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Promising effective and safe Epstein-Barr virus (EBV) vaccine based on VLPs (P-989)

DKFZ researchers have developed EBV virus-like particles (VLPs) with enhanced safety properties

Published: 2nd September 2019
Promising effective and safe Epstein-Barr virus (EBV) vaccine based on VLPs (P-989)


Epstein-Barr virus (EBV) is the most common etiological agent of infectious mononucleosis (IM) and a major cause of virus-associated human cancers, predominantly lymphomas and carcinomas. EBV infection mostly occurs in early childhood and remains usually asymptomatic. However, in highly developed countries up to 50% of adolescents remain EBV-negative. Delayed EBV infections often leads to the development of IM with a median duration of 16 days and only gradual recovery. Long-lasting fatigue for several month interferes with productivity and diminishes the quality of life. Following primary infection, EBV establishes a clinically silent persistent B-cell infection in healthy individuals. Immunosuppression, typically in the setting of organ transplantation or after HIV infection, often results in increased EBV loads and a higher risk of developing EBV-associated diseases. DKFZ researchers have developed EBV virus-like particles (VLPs) that express a wide spectrum of structural viral proteins and elicit a potent cytotoxic CD4-positive T-cell response. DKFZ researchers knocked out two proteins involved in DNA packaging allowing production of VLPs completely devoid of viral DNA that offer a safe and effective preventative vaccine against EBV infection.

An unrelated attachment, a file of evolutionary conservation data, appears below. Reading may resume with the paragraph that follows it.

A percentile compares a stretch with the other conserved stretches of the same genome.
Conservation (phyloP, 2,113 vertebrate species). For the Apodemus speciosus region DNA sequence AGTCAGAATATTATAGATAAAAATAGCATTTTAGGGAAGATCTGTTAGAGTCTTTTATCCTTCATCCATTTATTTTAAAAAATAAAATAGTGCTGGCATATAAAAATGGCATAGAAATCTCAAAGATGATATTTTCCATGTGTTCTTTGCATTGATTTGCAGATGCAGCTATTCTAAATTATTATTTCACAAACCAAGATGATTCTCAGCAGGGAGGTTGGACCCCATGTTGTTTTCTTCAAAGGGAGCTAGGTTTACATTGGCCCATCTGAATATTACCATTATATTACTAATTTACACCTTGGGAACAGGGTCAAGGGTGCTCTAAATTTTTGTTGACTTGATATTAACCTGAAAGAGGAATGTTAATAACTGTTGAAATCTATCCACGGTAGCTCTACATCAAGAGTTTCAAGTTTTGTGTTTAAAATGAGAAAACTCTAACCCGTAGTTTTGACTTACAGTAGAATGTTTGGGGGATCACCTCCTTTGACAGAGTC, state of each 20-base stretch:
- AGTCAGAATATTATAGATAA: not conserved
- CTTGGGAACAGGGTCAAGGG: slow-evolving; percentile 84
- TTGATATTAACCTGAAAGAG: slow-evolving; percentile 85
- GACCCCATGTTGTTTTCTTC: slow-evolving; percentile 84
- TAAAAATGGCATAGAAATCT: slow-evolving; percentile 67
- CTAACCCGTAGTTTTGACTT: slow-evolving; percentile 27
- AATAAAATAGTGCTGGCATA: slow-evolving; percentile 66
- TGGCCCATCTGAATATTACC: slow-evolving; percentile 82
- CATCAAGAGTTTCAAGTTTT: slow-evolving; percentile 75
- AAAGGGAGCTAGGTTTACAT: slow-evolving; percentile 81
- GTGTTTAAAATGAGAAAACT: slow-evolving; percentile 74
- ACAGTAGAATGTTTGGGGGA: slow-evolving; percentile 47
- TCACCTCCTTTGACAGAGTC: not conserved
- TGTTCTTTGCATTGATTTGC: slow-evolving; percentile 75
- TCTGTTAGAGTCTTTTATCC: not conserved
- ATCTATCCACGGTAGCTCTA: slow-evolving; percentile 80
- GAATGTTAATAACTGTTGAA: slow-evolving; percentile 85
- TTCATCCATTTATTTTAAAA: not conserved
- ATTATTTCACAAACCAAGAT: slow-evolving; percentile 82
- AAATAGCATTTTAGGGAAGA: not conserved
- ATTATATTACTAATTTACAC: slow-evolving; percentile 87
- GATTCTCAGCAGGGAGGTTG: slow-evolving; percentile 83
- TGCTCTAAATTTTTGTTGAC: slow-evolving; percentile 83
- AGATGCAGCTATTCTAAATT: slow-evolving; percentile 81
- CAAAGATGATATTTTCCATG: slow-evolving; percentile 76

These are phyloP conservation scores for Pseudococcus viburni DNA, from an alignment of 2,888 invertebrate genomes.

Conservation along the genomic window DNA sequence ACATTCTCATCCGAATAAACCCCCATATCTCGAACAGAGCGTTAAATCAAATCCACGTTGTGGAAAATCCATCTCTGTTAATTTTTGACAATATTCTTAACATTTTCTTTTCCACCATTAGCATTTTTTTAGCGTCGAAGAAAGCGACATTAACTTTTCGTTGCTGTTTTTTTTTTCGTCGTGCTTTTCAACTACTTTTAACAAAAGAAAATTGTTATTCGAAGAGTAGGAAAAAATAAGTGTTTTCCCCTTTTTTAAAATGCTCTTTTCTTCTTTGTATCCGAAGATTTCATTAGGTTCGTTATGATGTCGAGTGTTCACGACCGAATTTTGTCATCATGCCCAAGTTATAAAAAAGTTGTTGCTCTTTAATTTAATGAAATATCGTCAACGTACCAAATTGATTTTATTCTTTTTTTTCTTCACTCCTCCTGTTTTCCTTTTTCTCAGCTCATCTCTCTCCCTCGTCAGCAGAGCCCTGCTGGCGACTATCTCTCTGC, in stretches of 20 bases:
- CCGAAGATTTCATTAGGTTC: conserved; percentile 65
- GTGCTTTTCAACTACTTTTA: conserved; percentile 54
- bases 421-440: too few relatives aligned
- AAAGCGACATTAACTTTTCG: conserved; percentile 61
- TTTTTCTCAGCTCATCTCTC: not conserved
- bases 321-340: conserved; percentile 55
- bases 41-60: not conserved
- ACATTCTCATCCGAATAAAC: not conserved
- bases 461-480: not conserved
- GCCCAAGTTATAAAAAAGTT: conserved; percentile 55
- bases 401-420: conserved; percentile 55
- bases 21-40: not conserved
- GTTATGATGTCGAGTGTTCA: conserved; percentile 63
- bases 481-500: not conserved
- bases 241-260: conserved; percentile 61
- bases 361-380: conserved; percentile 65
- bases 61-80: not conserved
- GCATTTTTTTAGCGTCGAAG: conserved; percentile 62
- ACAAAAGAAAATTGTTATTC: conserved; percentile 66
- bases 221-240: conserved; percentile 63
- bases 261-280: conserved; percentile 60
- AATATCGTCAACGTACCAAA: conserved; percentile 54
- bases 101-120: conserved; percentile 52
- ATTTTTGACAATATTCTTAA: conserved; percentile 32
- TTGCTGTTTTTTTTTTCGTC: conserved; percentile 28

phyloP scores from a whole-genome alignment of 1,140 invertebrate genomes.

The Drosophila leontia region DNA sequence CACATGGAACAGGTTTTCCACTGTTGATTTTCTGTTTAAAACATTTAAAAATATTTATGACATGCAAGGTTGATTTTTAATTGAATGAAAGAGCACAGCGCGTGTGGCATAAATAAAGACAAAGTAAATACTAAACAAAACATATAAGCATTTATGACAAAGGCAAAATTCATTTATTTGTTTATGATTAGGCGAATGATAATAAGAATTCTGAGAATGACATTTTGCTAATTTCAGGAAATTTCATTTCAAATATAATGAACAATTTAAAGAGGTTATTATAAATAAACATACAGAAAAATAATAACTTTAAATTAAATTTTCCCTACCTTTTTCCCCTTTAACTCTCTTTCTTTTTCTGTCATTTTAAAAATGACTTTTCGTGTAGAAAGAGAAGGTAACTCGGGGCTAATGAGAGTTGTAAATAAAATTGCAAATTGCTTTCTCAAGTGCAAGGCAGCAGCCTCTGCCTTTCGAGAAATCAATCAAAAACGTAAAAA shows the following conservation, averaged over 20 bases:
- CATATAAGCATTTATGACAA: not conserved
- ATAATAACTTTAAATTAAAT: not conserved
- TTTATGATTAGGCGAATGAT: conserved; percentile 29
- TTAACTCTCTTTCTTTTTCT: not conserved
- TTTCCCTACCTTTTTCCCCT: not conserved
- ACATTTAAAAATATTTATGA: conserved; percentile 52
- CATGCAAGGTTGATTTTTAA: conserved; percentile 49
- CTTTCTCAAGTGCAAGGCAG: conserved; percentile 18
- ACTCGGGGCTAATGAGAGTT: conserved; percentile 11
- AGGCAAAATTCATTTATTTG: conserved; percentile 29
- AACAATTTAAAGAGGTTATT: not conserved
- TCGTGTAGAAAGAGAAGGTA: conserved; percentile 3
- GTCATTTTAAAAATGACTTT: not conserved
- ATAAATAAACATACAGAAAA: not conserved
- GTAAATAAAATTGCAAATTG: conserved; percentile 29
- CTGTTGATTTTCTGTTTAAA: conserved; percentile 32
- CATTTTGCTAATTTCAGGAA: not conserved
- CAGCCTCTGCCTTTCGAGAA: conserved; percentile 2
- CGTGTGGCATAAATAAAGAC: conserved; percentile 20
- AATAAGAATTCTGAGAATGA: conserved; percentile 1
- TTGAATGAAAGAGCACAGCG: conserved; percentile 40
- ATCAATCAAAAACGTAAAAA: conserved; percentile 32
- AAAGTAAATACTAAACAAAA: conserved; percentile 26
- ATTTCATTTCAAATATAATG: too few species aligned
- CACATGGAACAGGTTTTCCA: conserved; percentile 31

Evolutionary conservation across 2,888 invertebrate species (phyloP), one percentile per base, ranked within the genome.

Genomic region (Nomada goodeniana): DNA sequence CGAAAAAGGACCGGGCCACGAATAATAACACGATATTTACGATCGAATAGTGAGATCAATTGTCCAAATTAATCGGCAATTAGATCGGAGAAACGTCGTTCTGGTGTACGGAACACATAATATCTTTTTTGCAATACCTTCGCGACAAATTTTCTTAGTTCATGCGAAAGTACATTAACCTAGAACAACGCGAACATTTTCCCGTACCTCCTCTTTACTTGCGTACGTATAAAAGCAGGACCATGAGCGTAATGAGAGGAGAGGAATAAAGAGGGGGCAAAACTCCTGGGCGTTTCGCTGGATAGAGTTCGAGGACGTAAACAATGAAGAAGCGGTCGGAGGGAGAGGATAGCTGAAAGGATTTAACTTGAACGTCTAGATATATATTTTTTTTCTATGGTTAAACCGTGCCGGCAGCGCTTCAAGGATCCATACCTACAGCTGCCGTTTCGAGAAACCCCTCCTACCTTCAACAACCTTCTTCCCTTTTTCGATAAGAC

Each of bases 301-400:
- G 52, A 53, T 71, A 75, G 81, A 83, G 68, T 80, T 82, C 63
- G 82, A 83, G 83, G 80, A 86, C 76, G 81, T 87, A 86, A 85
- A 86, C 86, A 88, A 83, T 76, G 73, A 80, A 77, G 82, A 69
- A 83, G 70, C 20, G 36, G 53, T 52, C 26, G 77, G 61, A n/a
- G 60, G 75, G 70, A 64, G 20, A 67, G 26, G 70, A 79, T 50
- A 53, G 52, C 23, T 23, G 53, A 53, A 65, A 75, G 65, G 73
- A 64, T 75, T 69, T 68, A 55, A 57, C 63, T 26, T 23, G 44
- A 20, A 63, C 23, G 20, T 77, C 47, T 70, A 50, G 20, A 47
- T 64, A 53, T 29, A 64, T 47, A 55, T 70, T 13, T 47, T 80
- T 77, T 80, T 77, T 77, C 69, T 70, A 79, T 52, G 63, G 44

Technology Overview

Infection studies performed on primary resting B cells showed that these new EBV-VLPs are not transforming. Additionally, it could be shown in qPCR assays that they are free of any contaminating EBV DNA. Incubation of EBV-VLP with B cells cocultivated with EBV-specific T-cell clones elicited IFN-γ release in a dose-dependent manner that was similar in amplitude to the one observed with wildtype viruses [see further details].

In the present invention, DKFZ inventors used recombinant technology to excise two proteins (BBRF1 and BFLF1) involved in DNA packaging.

Further Details

Pavlova S, Feederle R, Gärtner K, Fuchs W, Granzow H, Delecluse HJ. An Epstein-Barr virus mutant produces immunogenic defective particles devoid of viral DNA. J Virol. 2013 Feb;87(4):2011-22.


DKFZ is looking for an industrial partner to further develop the preventive vaccine based on the VLPEBVs, see also DKFZ’s press release.

IP Status
  • Patented
  • Patent application submitted
  • Development partner
  • Commercial partner
  • Licensing